Book Review: Trickster

So I lay on Stone’s belly And Stone warms me
~ Folklore

Trickster by Randall Potts

Trickster by Randall Potts is his second collection of poetry. Potts taught graduate and undergraduate courses at the University of San Francisco and the California College of the Arts. He has also attended Iowa Writers Workshop and his work has appeared in numerous poetry journals. 

Trickster is a collection of various styles of poetry. A narrative poem called “Pest” near the beginning tells of a man’s loss of a corner of his yard

…I see 
the Yellow Jacket’s nest, hung like a horn-of-plenty under the
wide leaves — a thread of Wasps spooling out its dark hole 
mumbling threats — 
a corner of the garden is no longer ours. 

Potts moves to “A Natural History”, a two part poem, that examines two sources of a meal in a much closer way than most people ever look at their food. “The Good Life” is a haunting poem in two parts. “Balance” reads, in part: 

I’m black & white. Bees hum gold. They swarm. I kneel in
grass. I try to be small. I feel bees on me. Too many Bees
Walking on me. A boy yells, “He’s Being stung –” But I’m not
stung. My eyes open,

I dream a reactor to ruin A dam to rubble —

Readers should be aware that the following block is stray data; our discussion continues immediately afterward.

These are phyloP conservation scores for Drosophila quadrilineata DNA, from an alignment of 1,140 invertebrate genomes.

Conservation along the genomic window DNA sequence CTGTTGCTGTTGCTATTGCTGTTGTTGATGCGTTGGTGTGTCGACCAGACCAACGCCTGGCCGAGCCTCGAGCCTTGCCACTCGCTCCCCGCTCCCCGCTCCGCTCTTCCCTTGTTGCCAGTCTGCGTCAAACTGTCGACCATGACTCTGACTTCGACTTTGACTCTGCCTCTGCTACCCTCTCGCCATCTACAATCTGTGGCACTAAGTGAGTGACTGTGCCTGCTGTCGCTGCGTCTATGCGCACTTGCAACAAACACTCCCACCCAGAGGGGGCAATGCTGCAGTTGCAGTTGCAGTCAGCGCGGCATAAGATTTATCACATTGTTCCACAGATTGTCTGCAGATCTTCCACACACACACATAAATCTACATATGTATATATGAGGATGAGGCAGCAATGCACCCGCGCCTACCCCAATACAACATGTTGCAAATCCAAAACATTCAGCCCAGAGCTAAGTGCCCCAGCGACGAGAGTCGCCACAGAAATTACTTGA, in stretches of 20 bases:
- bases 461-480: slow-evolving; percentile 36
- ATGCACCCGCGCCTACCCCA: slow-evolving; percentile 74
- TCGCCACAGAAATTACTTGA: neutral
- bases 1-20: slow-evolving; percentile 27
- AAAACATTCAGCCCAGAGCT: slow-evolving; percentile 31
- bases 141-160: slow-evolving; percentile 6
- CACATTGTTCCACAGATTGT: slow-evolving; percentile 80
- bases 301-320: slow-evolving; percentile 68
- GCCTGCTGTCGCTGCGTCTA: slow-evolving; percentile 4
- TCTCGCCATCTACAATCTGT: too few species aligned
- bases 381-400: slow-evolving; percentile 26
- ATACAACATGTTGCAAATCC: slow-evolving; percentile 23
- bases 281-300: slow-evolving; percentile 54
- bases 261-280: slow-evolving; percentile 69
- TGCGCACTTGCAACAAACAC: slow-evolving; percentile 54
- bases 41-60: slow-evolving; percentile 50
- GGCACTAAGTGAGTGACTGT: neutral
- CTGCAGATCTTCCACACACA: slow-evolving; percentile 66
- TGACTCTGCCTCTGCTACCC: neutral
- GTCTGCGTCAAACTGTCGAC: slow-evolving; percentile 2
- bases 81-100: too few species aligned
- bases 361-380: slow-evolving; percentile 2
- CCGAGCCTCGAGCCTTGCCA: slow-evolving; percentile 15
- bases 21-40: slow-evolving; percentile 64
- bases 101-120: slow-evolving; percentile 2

“I go poorly” is a man bargaining with extreme cold. The cold wanting to “nibble” at parts of his body and the man resisting. Cold is hungry and won’t be denied its meal. 

Many poems look at nature or the natural world with a different eye. Poems about bees, ladybugs, and oyster harvesting. Some poems look at people:

Two women run on a beach, ecstatic: they are alive. Their hair
trails into clouds, become clouds. They rush on, their hands
part the air.
They are always just about to arrive. 

A few poems focus on none of the above, like the poem “Math”:

I put 0 and 0 together
And arrived at nothing
Nothing accomplished. I had done it perfectly.
I made 0 disappear into 0
I made sure nothing was left. There was no doubt of it.

The changing structure of the poems, from narratives to a haiku, and the variety of subjects combined with the unique viewpoint making Trickster an interesting and worthwhile collection. The subjects are common to most people and the style is of writing is accessible to nearly all levels of readers, but at the same time not too simple for regular poetry readers. Taking the ordinary and making it something more than ordinary for the reader creates a chance for the reader to look at something as different as a hornets nest, rain, or a snail in a new light. A very good collection of poems. 

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